Experts from Humana, UPMC, and Nokia discuss the outlook for greater interoperability with Aneesh Chopra
Patients should own their health data and have unrestricted access to it. Organizations that collect, store, and process that information should make it easy, fast, and cheap for data exchange to take place.
That was a key point of agreement among panelists who spoke during a Center for Connected Medicine (CCM) webinar on interoperability. The foundation for the discussion was a CCM research report exploring the challenges health systems are facing with data sharing.
Watch the webinar:
“The data is not the value. It’s the insights from the data that can be the value,” said Heather Cox, Chief Digital Health and Strategy Officer at Humana. Cox was one of four speakers on the webinar, which addressed the status of interoperability in health care and why there should be optimism about the future of data sharing.
The event, moderated by Aneesh Chopra, President of CareJourney and former Chief Technology Officer of the United States, discussed many topics, including rules around information blocking and where health organizations should derive value when it comes to data — if not by restricting access to it.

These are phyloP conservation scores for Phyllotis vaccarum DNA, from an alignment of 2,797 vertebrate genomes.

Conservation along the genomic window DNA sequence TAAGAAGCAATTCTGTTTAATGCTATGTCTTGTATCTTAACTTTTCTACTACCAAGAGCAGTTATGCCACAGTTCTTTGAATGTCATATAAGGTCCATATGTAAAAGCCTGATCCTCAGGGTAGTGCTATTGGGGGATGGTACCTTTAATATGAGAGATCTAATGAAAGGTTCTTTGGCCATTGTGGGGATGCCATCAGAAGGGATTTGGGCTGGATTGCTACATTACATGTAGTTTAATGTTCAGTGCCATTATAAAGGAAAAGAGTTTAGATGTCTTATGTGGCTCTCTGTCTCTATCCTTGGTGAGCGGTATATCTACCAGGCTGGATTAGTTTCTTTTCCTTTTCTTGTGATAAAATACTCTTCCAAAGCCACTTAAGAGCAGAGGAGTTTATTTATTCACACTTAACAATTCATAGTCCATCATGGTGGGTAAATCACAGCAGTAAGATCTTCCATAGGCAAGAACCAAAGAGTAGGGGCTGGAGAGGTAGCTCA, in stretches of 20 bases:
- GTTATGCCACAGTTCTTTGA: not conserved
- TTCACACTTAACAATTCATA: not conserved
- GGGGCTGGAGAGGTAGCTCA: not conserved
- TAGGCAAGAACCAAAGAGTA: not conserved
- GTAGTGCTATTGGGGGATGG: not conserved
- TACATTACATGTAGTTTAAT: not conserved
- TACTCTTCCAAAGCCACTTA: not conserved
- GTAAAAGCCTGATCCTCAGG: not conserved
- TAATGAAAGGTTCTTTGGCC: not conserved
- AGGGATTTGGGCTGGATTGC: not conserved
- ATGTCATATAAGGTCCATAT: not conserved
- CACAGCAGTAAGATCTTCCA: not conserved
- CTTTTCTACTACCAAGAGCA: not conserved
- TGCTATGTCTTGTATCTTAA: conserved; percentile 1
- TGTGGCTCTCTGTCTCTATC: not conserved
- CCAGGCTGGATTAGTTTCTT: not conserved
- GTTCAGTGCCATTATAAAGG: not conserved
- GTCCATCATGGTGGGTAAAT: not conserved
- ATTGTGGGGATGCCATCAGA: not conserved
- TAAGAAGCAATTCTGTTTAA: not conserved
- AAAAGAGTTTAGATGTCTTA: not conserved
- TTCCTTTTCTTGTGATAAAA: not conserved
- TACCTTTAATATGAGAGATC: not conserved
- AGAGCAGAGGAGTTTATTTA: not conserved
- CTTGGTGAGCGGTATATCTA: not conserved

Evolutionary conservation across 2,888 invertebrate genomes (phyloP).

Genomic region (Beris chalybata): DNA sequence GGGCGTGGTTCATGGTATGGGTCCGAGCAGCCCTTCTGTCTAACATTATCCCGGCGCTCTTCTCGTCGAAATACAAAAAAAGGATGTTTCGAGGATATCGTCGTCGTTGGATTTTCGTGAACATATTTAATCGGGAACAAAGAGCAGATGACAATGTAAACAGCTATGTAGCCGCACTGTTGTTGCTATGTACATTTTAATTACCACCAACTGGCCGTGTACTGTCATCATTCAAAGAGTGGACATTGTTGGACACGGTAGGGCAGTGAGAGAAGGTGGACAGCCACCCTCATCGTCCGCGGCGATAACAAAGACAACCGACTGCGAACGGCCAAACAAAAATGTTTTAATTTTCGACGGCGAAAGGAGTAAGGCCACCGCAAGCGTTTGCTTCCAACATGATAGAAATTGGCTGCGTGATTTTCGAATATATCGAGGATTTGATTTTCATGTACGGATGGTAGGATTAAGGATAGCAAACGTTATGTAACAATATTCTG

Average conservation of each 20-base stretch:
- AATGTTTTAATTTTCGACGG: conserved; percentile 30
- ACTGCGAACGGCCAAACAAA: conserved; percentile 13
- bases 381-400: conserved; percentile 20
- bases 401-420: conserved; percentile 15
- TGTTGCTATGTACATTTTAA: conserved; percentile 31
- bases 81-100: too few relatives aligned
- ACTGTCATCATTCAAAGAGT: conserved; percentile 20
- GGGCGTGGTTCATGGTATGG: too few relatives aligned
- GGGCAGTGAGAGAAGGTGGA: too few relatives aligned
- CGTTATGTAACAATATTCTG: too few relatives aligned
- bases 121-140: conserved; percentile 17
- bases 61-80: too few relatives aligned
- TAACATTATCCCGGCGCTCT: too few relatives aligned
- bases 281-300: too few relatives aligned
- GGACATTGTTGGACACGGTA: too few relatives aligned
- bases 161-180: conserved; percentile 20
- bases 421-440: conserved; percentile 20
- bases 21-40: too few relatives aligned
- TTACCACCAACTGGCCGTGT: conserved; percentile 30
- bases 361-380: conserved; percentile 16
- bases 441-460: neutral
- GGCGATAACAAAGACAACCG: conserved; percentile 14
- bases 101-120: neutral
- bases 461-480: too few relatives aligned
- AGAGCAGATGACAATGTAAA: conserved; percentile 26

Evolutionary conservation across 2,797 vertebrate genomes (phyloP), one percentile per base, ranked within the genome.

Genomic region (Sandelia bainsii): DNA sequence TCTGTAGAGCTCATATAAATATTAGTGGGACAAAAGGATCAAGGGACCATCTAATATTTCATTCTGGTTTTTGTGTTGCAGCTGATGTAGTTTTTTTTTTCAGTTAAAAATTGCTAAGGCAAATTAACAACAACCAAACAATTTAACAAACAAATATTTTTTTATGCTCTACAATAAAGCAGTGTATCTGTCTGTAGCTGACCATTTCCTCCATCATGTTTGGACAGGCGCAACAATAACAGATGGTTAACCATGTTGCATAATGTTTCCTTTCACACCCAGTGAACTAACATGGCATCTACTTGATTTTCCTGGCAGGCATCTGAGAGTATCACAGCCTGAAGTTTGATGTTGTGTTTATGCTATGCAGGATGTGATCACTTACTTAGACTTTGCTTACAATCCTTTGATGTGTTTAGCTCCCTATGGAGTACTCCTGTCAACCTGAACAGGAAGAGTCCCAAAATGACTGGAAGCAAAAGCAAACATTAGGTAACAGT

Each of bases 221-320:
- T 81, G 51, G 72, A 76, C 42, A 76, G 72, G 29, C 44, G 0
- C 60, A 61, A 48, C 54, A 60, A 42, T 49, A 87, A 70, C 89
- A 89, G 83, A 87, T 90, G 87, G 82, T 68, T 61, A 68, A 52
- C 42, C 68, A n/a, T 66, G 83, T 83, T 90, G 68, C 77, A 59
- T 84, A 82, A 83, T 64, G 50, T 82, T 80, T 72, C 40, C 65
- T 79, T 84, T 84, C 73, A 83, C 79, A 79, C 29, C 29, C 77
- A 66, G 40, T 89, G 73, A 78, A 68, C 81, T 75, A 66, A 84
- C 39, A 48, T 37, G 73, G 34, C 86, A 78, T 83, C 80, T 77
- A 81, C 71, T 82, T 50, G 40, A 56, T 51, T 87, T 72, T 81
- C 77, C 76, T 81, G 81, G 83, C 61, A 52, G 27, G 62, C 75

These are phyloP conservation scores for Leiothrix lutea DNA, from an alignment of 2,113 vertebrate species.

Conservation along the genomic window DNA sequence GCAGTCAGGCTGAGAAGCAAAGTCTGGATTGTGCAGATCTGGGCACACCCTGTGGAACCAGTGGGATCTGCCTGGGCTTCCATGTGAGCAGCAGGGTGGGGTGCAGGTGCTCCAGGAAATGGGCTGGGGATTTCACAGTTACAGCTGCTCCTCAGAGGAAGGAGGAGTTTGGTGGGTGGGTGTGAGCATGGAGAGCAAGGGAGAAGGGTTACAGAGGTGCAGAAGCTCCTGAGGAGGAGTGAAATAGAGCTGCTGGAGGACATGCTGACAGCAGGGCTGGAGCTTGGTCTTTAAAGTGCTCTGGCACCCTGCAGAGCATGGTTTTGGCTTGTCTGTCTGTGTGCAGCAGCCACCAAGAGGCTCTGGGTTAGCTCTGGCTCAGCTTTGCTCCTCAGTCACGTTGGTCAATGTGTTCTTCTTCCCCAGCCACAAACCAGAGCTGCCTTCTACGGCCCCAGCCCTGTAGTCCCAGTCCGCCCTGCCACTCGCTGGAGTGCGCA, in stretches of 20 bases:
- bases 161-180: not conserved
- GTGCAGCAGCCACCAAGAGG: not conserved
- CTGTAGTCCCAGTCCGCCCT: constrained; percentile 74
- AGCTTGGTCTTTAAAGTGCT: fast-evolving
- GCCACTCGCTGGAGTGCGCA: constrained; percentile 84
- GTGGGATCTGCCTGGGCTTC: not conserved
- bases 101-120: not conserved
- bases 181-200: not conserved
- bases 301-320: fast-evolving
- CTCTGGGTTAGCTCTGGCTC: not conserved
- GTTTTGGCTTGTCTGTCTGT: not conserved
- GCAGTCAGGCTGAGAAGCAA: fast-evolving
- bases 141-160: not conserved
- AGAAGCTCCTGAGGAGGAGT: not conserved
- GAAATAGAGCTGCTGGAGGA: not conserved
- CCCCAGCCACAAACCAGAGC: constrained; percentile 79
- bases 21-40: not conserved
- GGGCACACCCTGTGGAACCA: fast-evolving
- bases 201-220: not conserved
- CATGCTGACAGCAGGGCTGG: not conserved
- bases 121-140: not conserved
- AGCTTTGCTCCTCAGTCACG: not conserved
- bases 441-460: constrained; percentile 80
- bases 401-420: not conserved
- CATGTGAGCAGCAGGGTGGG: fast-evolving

Mr. Chopra compared rules to prevent information blocking in health care with the concept of net neutrality. Steve Vogelsang, Chief Technology Officer of IP and Optical Networks at Nokia, elaborated on that point.
“The basic idea is that all traffic to and from the internet should be treated equally. It’s largely been adopted globally … and in some ways it’s fundamental to the success of the internet,” Mr. Vogelsang said. “With net neutrality the idea is you have to find other ways to create network services rather than restricting the flow of data or using the control of the data to create value.”
One way patients are now able to access their health data is via the Apple Health app, which Mr. Chopra highlighted as a technology that is helping to push organizations toward greater data sharing. From a single-physician, private practice to one of the nation’s largest hospital systems, providers are connecting their patient data to Apple Health.
“I think this really speaks to the power of the disruption of Apple Health,” said Kristian Feterik, MD, eRecord Medical Director of Interoperability at UPMC. “It’s just so impressive to see that the tools have simplified to the point that someone from private practice is able to connect and share the data with the patients.”
More on interoperability in health care
Learn more about the CCM’s report, “Improving Health Care Interoperability: Are We Making Progress?”